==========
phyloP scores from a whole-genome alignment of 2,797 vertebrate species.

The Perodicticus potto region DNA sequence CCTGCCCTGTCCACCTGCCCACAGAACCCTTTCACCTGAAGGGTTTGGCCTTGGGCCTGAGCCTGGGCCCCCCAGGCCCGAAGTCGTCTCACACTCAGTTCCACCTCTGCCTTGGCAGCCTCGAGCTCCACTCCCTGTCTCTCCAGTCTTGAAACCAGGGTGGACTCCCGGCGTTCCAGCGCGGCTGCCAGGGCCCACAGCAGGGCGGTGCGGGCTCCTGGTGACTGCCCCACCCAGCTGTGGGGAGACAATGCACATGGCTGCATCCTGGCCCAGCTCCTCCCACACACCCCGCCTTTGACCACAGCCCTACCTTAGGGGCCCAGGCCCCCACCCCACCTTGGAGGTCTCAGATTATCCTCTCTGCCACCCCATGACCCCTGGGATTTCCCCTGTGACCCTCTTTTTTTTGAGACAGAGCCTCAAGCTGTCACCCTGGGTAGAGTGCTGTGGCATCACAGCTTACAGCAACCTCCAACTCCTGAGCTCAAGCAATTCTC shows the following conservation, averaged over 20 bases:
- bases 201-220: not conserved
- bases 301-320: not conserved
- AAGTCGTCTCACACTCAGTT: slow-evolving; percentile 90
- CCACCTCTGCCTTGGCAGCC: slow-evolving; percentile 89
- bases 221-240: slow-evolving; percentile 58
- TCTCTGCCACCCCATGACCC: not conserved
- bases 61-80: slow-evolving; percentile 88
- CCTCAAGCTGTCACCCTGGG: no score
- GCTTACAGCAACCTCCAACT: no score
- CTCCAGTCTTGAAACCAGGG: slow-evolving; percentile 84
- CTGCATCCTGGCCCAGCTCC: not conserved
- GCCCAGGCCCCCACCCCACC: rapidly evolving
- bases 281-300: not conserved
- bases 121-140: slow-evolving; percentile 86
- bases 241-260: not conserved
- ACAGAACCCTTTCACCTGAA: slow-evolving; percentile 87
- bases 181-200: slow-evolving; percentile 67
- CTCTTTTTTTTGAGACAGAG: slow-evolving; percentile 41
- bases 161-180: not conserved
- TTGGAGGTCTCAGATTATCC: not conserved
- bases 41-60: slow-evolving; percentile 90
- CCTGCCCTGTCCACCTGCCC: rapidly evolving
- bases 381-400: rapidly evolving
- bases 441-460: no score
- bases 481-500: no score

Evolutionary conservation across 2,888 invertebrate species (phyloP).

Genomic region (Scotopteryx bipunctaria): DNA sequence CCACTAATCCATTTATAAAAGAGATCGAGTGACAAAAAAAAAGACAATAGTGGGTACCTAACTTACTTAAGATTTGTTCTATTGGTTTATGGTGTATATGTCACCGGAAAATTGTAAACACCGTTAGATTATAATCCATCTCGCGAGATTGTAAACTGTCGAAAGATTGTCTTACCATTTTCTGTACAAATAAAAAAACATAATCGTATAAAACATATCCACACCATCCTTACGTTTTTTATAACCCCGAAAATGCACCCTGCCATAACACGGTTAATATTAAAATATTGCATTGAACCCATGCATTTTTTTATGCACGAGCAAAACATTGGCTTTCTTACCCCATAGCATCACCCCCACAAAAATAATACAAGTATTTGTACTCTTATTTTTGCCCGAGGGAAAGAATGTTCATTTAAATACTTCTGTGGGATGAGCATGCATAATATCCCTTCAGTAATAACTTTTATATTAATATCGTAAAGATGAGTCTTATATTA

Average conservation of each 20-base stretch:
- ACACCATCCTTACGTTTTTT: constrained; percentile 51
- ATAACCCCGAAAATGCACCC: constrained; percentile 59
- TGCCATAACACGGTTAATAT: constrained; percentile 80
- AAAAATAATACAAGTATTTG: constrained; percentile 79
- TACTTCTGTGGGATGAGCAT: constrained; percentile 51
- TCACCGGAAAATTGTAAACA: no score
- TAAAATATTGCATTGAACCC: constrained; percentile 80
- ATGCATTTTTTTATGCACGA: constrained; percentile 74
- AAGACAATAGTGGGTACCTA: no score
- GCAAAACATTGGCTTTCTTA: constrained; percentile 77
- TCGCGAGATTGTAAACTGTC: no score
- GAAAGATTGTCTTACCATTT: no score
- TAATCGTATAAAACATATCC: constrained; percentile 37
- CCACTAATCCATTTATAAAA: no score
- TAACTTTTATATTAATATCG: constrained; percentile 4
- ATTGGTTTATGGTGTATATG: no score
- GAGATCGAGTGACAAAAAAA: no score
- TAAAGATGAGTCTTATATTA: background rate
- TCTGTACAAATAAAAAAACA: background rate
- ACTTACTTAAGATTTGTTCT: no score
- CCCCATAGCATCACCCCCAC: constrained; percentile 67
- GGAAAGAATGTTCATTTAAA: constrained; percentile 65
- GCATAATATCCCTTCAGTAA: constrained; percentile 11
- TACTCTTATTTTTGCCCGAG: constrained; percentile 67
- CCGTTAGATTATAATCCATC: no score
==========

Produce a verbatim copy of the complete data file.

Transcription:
phyloP scores from a whole-genome alignment of 2,797 vertebrate species.

The Perodicticus potto region DNA sequence CCTGCCCTGTCCACCTGCCCACAGAACCCTTTCACCTGAAGGGTTTGGCCTTGGGCCTGAGCCTGGGCCCCCCAGGCCCGAAGTCGTCTCACACTCAGTTCCACCTCTGCCTTGGCAGCCTCGAGCTCCACTCCCTGTCTCTCCAGTCTTGAAACCAGGGTGGACTCCCGGCGTTCCAGCGCGGCTGCCAGGGCCCACAGCAGGGCGGTGCGGGCTCCTGGTGACTGCCCCACCCAGCTGTGGGGAGACAATGCACATGGCTGCATCCTGGCCCAGCTCCTCCCACACACCCCGCCTTTGACCACAGCCCTACCTTAGGGGCCCAGGCCCCCACCCCACCTTGGAGGTCTCAGATTATCCTCTCTGCCACCCCATGACCCCTGGGATTTCCCCTGTGACCCTCTTTTTTTTGAGACAGAGCCTCAAGCTGTCACCCTGGGTAGAGTGCTGTGGCATCACAGCTTACAGCAACCTCCAACTCCTGAGCTCAAGCAATTCTC shows the following conservation, averaged over 20 bases:
- bases 201-220: not conserved
- bases 301-320: not conserved
- AAGTCGTCTCACACTCAGTT: slow-evolving; percentile 90
- CCACCTCTGCCTTGGCAGCC: slow-evolving; percentile 89
- bases 221-240: slow-evolving; percentile 58
- TCTCTGCCACCCCATGACCC: not conserved
- bases 61-80: slow-evolving; percentile 88
- CCTCAAGCTGTCACCCTGGG: no score
- GCTTACAGCAACCTCCAACT: no score
- CTCCAGTCTTGAAACCAGGG: slow-evolving; percentile 84
- CTGCATCCTGGCCCAGCTCC: not conserved
- GCCCAGGCCCCCACCCCACC: rapidly evolving
- bases 281-300: not conserved
- bases 121-140: slow-evolving; percentile 86
- bases 241-260: not conserved
- ACAGAACCCTTTCACCTGAA: slow-evolving; percentile 87
- bases 181-200: slow-evolving; percentile 67
- CTCTTTTTTTTGAGACAGAG: slow-evolving; percentile 41
- bases 161-180: not conserved
- TTGGAGGTCTCAGATTATCC: not conserved
- bases 41-60: slow-evolving; percentile 90
- CCTGCCCTGTCCACCTGCCC: rapidly evolving
- bases 381-400: rapidly evolving
- bases 441-460: no score
- bases 481-500: no score

Evolutionary conservation across 2,888 invertebrate species (phyloP).

Genomic region (Scotopteryx bipunctaria): DNA sequence CCACTAATCCATTTATAAAAGAGATCGAGTGACAAAAAAAAAGACAATAGTGGGTACCTAACTTACTTAAGATTTGTTCTATTGGTTTATGGTGTATATGTCACCGGAAAATTGTAAACACCGTTAGATTATAATCCATCTCGCGAGATTGTAAACTGTCGAAAGATTGTCTTACCATTTTCTGTACAAATAAAAAAACATAATCGTATAAAACATATCCACACCATCCTTACGTTTTTTATAACCCCGAAAATGCACCCTGCCATAACACGGTTAATATTAAAATATTGCATTGAACCCATGCATTTTTTTATGCACGAGCAAAACATTGGCTTTCTTACCCCATAGCATCACCCCCACAAAAATAATACAAGTATTTGTACTCTTATTTTTGCCCGAGGGAAAGAATGTTCATTTAAATACTTCTGTGGGATGAGCATGCATAATATCCCTTCAGTAATAACTTTTATATTAATATCGTAAAGATGAGTCTTATATTA

Average conservation of each 20-base stretch:
- ACACCATCCTTACGTTTTTT: constrained; percentile 51
- ATAACCCCGAAAATGCACCC: constrained; percentile 59
- TGCCATAACACGGTTAATAT: constrained; percentile 80
- AAAAATAATACAAGTATTTG: constrained; percentile 79
- TACTTCTGTGGGATGAGCAT: constrained; percentile 51
- TCACCGGAAAATTGTAAACA: no score
- TAAAATATTGCATTGAACCC: constrained; percentile 80
- ATGCATTTTTTTATGCACGA: constrained; percentile 74
- AAGACAATAGTGGGTACCTA: no score
- GCAAAACATTGGCTTTCTTA: constrained; percentile 77
- TCGCGAGATTGTAAACTGTC: no score
- GAAAGATTGTCTTACCATTT: no score
- TAATCGTATAAAACATATCC: constrained; percentile 37
- CCACTAATCCATTTATAAAA: no score
- TAACTTTTATATTAATATCG: constrained; percentile 4
- ATTGGTTTATGGTGTATATG: no score
- GAGATCGAGTGACAAAAAAA: no score
- TAAAGATGAGTCTTATATTA: background rate
- TCTGTACAAATAAAAAAACA: background rate
- ACTTACTTAAGATTTGTTCT: no score
- CCCCATAGCATCACCCCCAC: constrained; percentile 67
- GGAAAGAATGTTCATTTAAA: constrained; percentile 65
- GCATAATATCCCTTCAGTAA: constrained; percentile 11
- TACTCTTATTTTTGCCCGAG: constrained; percentile 67
- CCGTTAGATTATAATCCATC: no score